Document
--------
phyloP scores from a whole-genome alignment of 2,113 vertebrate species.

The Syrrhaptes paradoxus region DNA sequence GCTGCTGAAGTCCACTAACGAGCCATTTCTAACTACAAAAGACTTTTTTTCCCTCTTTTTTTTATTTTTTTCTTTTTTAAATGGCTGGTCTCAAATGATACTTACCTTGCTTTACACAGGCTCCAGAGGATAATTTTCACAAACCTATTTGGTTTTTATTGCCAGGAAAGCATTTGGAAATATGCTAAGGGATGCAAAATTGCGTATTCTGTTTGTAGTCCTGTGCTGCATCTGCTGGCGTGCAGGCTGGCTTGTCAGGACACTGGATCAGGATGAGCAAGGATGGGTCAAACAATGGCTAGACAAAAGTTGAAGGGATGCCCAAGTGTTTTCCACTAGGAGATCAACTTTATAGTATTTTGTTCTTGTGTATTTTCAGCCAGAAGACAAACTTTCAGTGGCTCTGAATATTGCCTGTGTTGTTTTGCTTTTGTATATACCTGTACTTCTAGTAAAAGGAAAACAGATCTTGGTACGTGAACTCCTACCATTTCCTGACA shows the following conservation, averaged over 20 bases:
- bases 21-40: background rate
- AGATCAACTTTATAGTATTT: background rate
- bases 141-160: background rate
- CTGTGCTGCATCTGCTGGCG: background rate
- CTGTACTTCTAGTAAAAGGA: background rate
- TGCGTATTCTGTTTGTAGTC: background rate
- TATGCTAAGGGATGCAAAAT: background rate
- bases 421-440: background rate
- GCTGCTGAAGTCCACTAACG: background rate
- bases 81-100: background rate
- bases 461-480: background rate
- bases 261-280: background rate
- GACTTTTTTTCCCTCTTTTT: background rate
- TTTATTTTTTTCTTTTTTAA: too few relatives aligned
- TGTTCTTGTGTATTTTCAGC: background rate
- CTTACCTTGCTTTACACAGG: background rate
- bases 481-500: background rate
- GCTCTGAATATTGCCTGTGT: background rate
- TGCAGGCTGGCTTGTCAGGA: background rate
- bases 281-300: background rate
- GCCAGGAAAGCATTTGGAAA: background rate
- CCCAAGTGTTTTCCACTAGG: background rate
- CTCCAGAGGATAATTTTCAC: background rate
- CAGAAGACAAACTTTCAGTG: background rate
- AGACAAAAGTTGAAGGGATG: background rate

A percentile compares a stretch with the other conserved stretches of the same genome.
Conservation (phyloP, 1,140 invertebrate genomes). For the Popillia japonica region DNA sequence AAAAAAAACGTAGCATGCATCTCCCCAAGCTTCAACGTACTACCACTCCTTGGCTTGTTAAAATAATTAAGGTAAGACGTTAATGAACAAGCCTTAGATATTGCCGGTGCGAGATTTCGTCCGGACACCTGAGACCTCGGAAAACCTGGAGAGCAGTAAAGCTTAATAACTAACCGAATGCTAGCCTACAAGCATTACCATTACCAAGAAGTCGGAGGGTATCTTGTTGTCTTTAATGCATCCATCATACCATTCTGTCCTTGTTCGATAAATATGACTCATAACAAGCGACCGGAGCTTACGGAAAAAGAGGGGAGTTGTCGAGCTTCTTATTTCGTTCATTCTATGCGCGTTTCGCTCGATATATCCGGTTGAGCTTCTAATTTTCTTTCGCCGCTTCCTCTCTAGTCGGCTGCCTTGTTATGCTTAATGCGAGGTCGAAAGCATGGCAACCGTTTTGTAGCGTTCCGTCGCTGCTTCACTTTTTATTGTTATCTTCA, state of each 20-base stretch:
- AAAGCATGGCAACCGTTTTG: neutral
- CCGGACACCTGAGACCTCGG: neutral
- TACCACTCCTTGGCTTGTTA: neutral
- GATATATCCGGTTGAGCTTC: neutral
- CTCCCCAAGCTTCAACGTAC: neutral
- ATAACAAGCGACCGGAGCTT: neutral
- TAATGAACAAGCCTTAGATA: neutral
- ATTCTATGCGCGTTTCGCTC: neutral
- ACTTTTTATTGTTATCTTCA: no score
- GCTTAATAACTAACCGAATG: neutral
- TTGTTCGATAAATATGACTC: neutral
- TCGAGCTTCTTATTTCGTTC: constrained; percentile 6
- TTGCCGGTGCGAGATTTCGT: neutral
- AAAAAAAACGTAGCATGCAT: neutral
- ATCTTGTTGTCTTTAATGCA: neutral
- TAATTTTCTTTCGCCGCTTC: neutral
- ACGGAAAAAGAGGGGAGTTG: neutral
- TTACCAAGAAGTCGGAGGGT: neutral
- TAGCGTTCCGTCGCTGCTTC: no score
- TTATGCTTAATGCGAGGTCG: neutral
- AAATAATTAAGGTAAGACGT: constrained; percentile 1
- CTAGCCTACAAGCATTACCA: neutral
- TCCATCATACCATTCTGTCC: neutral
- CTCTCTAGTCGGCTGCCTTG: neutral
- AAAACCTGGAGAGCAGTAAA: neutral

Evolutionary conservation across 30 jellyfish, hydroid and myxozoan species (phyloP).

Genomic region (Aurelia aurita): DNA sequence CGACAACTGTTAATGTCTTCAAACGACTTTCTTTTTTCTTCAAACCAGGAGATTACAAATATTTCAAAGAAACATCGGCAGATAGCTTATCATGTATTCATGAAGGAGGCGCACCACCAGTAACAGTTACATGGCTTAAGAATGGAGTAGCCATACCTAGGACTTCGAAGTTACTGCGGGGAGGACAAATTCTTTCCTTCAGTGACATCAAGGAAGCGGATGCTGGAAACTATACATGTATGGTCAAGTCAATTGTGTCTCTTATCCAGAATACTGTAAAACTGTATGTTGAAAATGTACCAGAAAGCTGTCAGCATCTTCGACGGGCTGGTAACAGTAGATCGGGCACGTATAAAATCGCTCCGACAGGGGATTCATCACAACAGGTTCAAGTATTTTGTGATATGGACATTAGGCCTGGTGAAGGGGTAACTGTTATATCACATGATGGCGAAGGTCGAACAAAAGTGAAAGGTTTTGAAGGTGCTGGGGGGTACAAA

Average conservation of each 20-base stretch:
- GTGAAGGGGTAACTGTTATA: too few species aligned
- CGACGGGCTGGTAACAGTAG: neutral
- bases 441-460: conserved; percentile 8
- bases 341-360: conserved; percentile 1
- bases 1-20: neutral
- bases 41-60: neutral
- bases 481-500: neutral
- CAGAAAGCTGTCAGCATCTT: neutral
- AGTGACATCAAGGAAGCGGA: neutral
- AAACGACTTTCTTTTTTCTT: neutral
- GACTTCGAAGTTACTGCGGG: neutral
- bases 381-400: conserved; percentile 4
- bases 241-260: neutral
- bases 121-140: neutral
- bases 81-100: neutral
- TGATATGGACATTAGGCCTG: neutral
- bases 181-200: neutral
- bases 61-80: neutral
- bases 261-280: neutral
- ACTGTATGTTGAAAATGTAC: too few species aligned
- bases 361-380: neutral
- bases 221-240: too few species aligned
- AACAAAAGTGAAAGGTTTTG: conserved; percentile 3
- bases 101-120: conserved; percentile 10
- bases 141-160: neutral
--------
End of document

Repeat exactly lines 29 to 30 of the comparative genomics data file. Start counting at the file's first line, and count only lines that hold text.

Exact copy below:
Conservation (phyloP, 1,140 invertebrate genomes). For the Popillia japonica region DNA sequence AAAAAAAACGTAGCATGCATCTCCCCAAGCTTCAACGTACTACCACTCCTTGGCTTGTTAAAATAATTAAGGTAAGACGTTAATGAACAAGCCTTAGATATTGCCGGTGCGAGATTTCGTCCGGACACCTGAGACCTCGGAAAACCTGGAGAGCAGTAAAGCTTAATAACTAACCGAATGCTAGCCTACAAGCATTACCATTACCAAGAAGTCGGAGGGTATCTTGTTGTCTTTAATGCATCCATCATACCATTCTGTCCTTGTTCGATAAATATGACTCATAACAAGCGACCGGAGCTTACGGAAAAAGAGGGGAGTTGTCGAGCTTCTTATTTCGTTCATTCTATGCGCGTTTCGCTCGATATATCCGGTTGAGCTTCTAATTTTCTTTCGCCGCTTCCTCTCTAGTCGGCTGCCTTGTTATGCTTAATGCGAGGTCGAAAGCATGGCAACCGTTTTGTAGCGTTCCGTCGCTGCTTCACTTTTTATTGTTATCTTCA, state of each 20-base stretch:
- AAAGCATGGCAACCGTTTTG: neutral